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Insomnia review – Vicky McClure spends a lot of time looking anguished in sweat-soaked pyjamas
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Insomnia review – Vicky McClure spends a lot of time looking anguished in sweat-soaked pyjamas

Emma Averill (Vicky McClure) has everything. She’s married with two children, and is a compassionate, competent family lawyer. Her firm’s conference room looks out over St Paul’s Cathedral in London, but after another fulfilling and lucrative day, her BMW swooshes her home fast enough to crunch on to the gravel drive of her big country house in time for a bedtime story with her son. When she and her ruggedly bearded hubby Rob (Tom Cullen) invite their urbane friends over for a relaxed weekend lunch, the chilli she whips up in their massive kitchen is divine; it’s served on a palatial wooden dining table made by Rob’s own strong hands.

But Emma is the protagonist in a British psychological thriller, of the kind that used to blaze across two breathless episodes on ITV midweek, but now hangs around for six rather more pretentious ones on Paramount+. So Insomnia, adapted from her own novel by Sarah Pinborough, says to Emma: nice upper-middle-class life you’ve got there. Be a shame if something absolutely bananas happened to it.

The cracks that show first are routine. Emma’s daughter is old enough to be interested in sex and weed but not wise enough to enjoy them responsibly, her young son is drawing weird pictures, a case at work is going against her, her black sheep sister Phoebe (Leanne Best) has just reappeared unexpectedly, and, worst of all, it’s her 40th birthday next week.

But this landmark is not just an ugly number: when Emma and Phoebe’s mother hit 40, her mental health problems worsened, causing the girls to be taken into care. Now Emma is having trouble sleeping, with visions of her mum’s disturbing night-time behaviours. The news that her mother has been transferred from her secure facility to a hospital deathbed ratchets up Emma’s own instability. In her sleep she starts feverishly lighting candles, running baths, rattling door handles and talking to the inside of cupboards, just like Mother used to. When she awakes to find herself knee-deep in the garden pond, she knows something is up. Is she the bearer of a hereditary curse?

As well as the fear of ageing and the perennial terror of becoming your parent, Insomnia turns its bloodshot gaze to the secrets within families and the passing down of trauma from one generation to the next. But, really, we are just waiting for the pot to boil, which it has barely started to do by the end of the introductory double bill. Nicely presented as they are, the unnerving stillness of the Averill house at night and the ring-a-roses creepiness of the children’s home flashbacks can take us only so far: there’s a woman doing very odd stuff in the small hours, and Insomnia’s character studies and subplots aren’t compelling enough to stop us drumming our fingers and waiting to be told why.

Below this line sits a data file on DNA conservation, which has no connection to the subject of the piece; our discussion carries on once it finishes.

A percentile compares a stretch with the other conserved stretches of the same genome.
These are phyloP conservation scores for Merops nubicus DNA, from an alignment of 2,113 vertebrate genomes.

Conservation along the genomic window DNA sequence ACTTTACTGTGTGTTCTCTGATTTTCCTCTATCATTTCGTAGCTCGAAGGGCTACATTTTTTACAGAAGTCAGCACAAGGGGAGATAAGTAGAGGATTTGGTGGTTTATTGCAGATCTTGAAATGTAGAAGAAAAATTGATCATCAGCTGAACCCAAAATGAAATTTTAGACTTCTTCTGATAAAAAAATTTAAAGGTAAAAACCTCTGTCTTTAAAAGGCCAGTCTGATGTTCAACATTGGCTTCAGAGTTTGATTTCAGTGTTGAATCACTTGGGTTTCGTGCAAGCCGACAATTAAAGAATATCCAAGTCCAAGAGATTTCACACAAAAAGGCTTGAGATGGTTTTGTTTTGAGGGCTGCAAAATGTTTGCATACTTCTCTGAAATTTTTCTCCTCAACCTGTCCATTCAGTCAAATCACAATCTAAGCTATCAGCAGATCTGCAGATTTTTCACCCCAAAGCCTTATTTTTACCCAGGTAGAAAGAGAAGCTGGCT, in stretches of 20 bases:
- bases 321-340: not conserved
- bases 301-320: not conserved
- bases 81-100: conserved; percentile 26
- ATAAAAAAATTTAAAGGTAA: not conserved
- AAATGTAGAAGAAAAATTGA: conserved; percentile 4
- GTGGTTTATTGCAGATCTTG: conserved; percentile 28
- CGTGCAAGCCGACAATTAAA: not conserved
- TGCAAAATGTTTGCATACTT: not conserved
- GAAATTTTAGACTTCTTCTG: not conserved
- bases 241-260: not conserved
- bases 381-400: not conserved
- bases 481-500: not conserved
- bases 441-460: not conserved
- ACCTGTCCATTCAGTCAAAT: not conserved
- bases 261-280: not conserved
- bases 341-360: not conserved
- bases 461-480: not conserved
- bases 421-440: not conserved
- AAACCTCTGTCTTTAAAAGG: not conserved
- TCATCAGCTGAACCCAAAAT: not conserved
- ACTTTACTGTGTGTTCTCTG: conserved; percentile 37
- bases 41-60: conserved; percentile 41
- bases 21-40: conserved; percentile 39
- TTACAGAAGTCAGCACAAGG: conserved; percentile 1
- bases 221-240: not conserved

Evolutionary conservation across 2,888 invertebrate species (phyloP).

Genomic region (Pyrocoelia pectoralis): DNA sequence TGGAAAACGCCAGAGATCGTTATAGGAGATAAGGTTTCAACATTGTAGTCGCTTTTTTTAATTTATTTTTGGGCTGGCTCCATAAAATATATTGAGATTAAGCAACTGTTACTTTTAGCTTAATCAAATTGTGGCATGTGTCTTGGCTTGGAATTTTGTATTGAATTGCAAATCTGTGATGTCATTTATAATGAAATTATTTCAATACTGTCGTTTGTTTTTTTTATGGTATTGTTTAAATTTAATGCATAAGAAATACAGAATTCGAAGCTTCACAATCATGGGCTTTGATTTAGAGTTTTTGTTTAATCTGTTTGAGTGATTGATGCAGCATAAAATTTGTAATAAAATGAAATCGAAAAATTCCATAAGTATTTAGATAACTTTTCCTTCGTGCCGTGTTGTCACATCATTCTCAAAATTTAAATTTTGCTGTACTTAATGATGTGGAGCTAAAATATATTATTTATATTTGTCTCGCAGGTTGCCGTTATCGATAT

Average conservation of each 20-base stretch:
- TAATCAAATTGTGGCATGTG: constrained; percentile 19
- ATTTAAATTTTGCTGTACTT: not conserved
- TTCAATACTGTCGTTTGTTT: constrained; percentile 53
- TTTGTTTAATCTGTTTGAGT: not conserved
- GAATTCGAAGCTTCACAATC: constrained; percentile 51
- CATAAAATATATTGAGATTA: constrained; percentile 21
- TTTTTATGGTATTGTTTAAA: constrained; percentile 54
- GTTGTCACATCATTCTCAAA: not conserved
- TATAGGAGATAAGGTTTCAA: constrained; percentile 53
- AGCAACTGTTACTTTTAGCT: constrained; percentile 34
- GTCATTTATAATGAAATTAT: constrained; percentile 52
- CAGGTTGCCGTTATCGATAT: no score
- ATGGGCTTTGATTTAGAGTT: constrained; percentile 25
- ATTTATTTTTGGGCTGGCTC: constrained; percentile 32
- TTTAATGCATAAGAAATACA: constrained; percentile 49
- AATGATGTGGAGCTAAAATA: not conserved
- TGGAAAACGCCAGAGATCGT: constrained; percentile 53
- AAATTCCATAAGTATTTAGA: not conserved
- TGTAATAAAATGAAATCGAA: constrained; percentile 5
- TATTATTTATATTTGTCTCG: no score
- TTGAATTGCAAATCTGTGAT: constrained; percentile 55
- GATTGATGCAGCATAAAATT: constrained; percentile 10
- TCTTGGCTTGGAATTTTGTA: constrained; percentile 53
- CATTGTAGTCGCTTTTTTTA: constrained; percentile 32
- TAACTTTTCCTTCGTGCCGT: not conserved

Getting there means navigating one of those stories that relies on suppressed memories bubbling to the surface when dramatically convenient. If everyone could just remember everything now, they could save us several hours of viewing time, and save Vicky McClure from having to do so much anguished staring in sweat-soaked silk pyjamas. Insomnia is nagged by the doom that looms over every psychological thriller: viewers might be better off waiting for episode six to drop, then watching the last half hour for answers, like bored readers flipping to the final few pages. The ending that awaits them will cause half the audience to say “Whoa, deep” and the other half to say “Oh come ON” – in particular, there’s some gubbins involving a long string of random numbers that requires one’s tolerance of tenuous hogwash to be dangerously high.

And yet, Insomnia does reward those who abstain from fingering the skip button. The section where the tension brims and everyone starts having sex with or murdering each other is lent a pleasingly woozy quality by the show not being in any hurry: episode four consists almost entirely of people sitting around drinking wine and taking drugs, with the abuse of prescription medication a bracingly honest depiction of how people with money react to stressful events. The fractious dynamic between McClure and Best as unequal, mutually resentful siblings – one a golden child who is flourishing as a responsible adult, the other a scrappy rebel who is unhappy, but free – is given time to become convincing. The final episode’s jamboree of drugging, stabbing and bludgeoning includes a comeuppance that is as satisfying as it is inevitable.

There’s also a last twist, presented with a conjuror’s flourish, that will stay with you just long enough for you to conclude how little sense it makes. Emma has been through hell, but you will have forgotten her before your head hits the pillow.

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Source: theguardian.com